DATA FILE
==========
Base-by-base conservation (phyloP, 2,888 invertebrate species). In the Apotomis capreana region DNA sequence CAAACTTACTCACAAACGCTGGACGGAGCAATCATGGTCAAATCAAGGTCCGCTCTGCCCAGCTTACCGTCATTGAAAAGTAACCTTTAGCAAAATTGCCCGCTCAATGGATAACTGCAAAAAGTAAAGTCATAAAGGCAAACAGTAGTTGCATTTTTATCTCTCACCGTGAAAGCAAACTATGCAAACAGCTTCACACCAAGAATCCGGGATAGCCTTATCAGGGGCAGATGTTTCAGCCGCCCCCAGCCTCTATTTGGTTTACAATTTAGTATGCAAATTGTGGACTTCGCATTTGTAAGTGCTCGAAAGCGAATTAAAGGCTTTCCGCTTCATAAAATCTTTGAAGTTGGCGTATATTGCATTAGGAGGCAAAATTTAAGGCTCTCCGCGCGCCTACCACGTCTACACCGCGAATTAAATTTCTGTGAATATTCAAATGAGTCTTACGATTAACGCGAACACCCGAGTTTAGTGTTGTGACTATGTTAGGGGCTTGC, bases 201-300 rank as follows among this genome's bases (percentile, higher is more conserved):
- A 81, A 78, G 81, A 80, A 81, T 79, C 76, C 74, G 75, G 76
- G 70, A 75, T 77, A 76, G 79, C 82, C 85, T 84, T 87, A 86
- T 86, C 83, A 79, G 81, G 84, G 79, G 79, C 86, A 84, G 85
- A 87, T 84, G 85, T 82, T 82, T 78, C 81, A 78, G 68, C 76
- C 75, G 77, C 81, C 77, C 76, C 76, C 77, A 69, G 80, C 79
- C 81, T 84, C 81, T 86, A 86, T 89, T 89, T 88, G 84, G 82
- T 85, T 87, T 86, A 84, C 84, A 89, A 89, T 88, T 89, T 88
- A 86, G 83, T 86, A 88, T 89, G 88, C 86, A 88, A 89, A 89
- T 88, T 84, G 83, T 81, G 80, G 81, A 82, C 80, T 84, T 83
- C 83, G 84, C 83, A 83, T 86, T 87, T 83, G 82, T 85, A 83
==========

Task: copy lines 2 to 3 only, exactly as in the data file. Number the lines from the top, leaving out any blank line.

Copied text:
- A 81, A 78, G 81, A 80, A 81, T 79, C 76, C 74, G 75, G 76
- G 70, A 75, T 77, A 76, G 79, C 82, C 85, T 84, T 87, A 86